Electric Prayer

The Liturgy of the Hours, the Mass, and other things.

March 2022 newsletter

Posted by universalis on 25 March 2022

Happy Annunciation!

That isn’t something people say. You didn’t wake up this morning expecting to hear it or planning to say it to everyone you met. Just as well, because you would be disappointed (on the one hand) and (on the other hand) come across as some kind of lunatic. But all the same it is true: the Annunciation is a great feast because it is the feast of the Incarnation. It is when our salvation started.

The Annunciation is the reason why in England until 1752 the year began on the twenty-fifth of March, which confuses historians no end since it means that the month after (say) December 1630 was January 1630, not January 1631. (A real pedant will notice that the tax year in England, even today, still ends on the 25th of March according to the old Julian calendar).

The Annunciation is important because it commemorates God’s definitive intervention in human history. It is no less important because it commemorates not only an act of God but an act of man. Mary is the second woman in history (the first was Eve) to hold the whole future of the human race in her hand – and as she chose, so it went. The Annunciation is not “You shall”, but “Will you?” Mary’s “yes” is not the obedience of a puppet but the free choice of a being endowed with free will.

Looking at God’s actions in our own lives and others’, this is part of a consistent pattern. He rarely commands, and sometimes he asks so quietly we have to listen carefully to hear him. And when he does ask, ask seriously, he asks (more often than not) not for a careful assessment of the pros and cons, but simply for trust, and assent based on that trust. None of us trusts God enough. Let us try to do so more.

The Creed in Slow Motion

Everything is still on course for the publication date of 30 June. This page tells you about the book and includes the final cover design.

The book’s publishers, Hodder & Stoughton, are sending out regular messages on social media, one a day throughout Lent. Each message, on Twitter, Facebook and Instagram, unfolds the text a phrase at a time: a couple of sentences, no more. On Twitter (@HodderFaith) and Facebook (HodderFaith) this is a 30-second video; on Instagram (@HodderFaith) it is a series of slides. Today’s message, for example, explores what it might mean for the Son of God to be crucified “for our sake”.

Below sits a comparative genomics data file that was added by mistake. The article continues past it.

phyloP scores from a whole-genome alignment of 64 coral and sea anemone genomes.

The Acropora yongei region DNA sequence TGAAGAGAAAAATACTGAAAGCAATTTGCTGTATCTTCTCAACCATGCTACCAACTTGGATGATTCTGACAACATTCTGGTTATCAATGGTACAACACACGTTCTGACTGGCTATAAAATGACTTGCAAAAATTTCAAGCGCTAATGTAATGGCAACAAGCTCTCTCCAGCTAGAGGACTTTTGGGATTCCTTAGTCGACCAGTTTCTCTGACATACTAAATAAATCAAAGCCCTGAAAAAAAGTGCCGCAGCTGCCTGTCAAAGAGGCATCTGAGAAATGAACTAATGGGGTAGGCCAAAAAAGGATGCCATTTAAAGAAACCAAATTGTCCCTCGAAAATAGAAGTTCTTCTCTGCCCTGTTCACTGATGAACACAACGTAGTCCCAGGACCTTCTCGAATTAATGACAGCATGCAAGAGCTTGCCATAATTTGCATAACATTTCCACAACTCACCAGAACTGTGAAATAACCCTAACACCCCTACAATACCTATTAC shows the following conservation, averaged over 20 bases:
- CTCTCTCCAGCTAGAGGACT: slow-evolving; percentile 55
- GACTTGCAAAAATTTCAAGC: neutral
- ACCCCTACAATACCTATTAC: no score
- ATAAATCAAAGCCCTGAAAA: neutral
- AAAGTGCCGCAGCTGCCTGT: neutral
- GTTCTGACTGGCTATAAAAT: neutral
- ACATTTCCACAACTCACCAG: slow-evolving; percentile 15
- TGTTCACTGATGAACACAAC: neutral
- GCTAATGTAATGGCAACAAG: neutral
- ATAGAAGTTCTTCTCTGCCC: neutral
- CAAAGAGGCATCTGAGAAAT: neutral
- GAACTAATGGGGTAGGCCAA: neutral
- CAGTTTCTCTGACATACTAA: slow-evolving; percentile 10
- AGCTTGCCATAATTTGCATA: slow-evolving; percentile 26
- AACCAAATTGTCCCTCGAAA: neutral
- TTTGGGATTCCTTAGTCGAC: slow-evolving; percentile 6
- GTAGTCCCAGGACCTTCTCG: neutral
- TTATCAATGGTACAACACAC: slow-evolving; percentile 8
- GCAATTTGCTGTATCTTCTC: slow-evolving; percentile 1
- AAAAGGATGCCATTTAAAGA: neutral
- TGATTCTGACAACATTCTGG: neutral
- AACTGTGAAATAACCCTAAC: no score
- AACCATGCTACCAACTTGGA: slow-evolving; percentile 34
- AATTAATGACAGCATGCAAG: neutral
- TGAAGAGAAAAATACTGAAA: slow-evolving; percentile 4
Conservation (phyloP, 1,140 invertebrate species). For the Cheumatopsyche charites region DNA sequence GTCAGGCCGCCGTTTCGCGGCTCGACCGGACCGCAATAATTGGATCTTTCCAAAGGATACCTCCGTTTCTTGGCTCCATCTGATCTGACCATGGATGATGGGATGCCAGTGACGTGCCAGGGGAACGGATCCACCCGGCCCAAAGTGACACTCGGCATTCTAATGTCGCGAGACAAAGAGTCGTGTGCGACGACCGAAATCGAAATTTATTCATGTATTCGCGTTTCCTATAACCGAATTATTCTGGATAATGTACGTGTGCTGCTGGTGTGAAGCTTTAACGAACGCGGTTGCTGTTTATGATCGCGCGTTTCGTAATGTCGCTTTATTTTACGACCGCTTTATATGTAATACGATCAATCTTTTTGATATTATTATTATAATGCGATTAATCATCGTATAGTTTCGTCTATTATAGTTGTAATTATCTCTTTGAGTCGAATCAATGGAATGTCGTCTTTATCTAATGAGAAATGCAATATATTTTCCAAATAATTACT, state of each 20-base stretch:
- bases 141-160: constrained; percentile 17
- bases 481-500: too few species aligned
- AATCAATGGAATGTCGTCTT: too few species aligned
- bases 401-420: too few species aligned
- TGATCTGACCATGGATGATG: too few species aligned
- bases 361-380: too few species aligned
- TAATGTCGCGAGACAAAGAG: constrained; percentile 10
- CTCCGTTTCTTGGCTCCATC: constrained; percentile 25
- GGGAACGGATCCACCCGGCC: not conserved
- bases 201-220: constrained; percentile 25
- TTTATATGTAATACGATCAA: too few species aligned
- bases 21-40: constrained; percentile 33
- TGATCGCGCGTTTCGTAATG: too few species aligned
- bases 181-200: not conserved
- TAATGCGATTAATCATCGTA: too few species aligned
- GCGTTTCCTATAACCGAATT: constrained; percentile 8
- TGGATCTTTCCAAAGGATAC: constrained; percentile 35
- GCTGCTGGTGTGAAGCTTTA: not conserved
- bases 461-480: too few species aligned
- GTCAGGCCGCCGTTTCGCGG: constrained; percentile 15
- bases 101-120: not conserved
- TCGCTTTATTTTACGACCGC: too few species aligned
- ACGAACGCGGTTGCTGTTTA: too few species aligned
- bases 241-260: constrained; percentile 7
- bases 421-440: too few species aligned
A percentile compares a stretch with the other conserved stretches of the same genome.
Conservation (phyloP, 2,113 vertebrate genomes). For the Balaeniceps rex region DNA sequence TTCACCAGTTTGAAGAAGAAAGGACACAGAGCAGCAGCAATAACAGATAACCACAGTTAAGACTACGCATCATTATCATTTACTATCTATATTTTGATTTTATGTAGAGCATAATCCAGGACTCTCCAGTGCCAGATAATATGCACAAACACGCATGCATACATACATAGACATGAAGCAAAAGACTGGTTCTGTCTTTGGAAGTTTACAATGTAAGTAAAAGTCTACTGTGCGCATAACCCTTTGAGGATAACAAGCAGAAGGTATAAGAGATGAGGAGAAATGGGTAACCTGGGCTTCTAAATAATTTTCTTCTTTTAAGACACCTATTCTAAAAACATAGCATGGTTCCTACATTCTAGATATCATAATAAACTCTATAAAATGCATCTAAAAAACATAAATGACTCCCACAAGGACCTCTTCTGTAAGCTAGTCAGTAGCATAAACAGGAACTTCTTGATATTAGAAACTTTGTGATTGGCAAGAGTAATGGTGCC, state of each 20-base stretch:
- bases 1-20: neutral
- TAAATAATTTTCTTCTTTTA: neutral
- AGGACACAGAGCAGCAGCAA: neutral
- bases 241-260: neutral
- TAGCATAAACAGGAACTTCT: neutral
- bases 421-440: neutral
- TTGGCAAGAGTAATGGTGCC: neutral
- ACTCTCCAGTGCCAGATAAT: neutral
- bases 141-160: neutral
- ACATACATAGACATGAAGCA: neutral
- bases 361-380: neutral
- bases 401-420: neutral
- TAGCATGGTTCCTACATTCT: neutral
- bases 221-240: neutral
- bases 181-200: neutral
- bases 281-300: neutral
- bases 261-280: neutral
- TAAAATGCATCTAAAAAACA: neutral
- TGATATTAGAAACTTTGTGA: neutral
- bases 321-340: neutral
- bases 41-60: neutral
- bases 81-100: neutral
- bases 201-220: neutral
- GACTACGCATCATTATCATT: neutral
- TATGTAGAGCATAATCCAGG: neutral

The idea was the editor’s and I have to say it is rather splendid. So try it. The sequence started on Ash Wednesday, 2 March, so you can go back in time and pick it up from there.

Pathways to Lectio Divina

The other book I would like to mention is Pathways to Lectio Divina: Methods from The Weave of Manquehue Prayer.

Lectio Divina (literally “Divine Reading”) has been part of the Church’s life from the earliest days: indeed, it is an obligation laid on Benedictine monks and nuns, among others. It consists in reading the Word of God not merely to see what it says, the way you might read a newspaper article – still less, to analyse what you think it was trying to say, the way the writer of a commentary might read it – but rather, asking “What is God saying to me, here, with these words, today?” It is reading as a form of prayer.

The Manquehue Apostolic Movement began in Chile as a way for the laity to structure their lives according to the Rule of St Benedict. It lives and spreads in a variety of ways, and The Weave of Manquehue Prayer describes itself as “a network of friends who seek to help one another to pray, cultivate spiritual friendship and share with many the Good News of the Risen Christ”.

The Universalis apps and programs have a Lectio Divina page which is built on the commonest form of Lectio, where two or more friends get together to read the Gospel of the day. The great merit of this is that the choice is made for one, so that there is no risk of choosing to read something purely because it is familiar, or easy, or what one feels like at the time. You can look at the Lectio Divina page in Universalis to see how such a shared reading is constructed and executed.

Pathways to Lectio Divina goes further. It goes to the roots of what Lectio Divina is and its development through history, showing not only how to do it but why that is the way to do it. It has a guide to preparation, an order of service, and some alternative and enriching ways of doing Lectio Divina when one is on one’s own. It gives the teaching of the Church on Lectio Divina and, perhaps most inspiringly, it has a chapter of “Testimonies to the power of Lectio” quoting saints and spiritual writers from the earliest days to the present.

This is a short book, but a rich one because, properly used, it refracts the whole of the Word of God. You should definitely have a look at it. It can be found both on amazon.co.uk and on amazon.com.

Thank you all for using Universalis. If you have trouble or questions, or suggestions, do write to us at universalis@universalis.com or use the Contact Us button in one of the apps.

Let us all keep one another in our prayers, as always.

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